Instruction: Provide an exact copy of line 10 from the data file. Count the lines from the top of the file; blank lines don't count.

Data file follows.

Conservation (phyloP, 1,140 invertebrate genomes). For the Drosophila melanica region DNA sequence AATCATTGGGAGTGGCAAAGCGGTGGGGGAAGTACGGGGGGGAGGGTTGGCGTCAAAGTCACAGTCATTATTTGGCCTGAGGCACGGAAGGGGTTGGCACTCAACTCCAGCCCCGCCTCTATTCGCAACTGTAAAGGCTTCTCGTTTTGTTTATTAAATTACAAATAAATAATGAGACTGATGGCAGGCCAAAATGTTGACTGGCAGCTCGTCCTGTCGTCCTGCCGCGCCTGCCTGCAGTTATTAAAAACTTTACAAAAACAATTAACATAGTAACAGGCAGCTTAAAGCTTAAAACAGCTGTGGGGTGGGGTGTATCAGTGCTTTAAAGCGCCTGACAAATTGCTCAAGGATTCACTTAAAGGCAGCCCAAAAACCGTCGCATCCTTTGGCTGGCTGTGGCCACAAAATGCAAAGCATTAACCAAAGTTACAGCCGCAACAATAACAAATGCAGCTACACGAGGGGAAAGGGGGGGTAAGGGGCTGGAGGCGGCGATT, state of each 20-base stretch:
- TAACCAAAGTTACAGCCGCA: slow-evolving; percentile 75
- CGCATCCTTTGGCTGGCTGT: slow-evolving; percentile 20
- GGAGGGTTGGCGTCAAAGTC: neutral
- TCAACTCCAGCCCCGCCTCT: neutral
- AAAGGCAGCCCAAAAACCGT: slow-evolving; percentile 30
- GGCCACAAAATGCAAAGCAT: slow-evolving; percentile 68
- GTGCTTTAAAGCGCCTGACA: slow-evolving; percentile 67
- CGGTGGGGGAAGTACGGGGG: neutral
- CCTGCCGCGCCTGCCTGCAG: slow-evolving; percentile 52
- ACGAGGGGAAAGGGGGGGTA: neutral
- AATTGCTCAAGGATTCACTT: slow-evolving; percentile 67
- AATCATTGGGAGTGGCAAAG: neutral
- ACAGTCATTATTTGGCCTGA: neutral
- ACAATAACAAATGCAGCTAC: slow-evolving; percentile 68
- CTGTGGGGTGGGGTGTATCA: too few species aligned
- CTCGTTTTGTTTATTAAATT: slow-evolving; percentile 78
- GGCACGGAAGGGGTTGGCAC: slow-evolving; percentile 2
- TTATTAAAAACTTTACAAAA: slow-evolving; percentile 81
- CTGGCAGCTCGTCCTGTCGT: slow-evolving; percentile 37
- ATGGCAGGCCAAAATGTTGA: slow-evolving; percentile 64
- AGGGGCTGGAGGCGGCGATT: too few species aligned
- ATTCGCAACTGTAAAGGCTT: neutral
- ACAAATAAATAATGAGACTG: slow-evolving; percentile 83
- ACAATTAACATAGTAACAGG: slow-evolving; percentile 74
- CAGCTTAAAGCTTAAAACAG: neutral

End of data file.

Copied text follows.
- CCTGCCGCGCCTGCCTGCAG: slow-evolving; percentile 52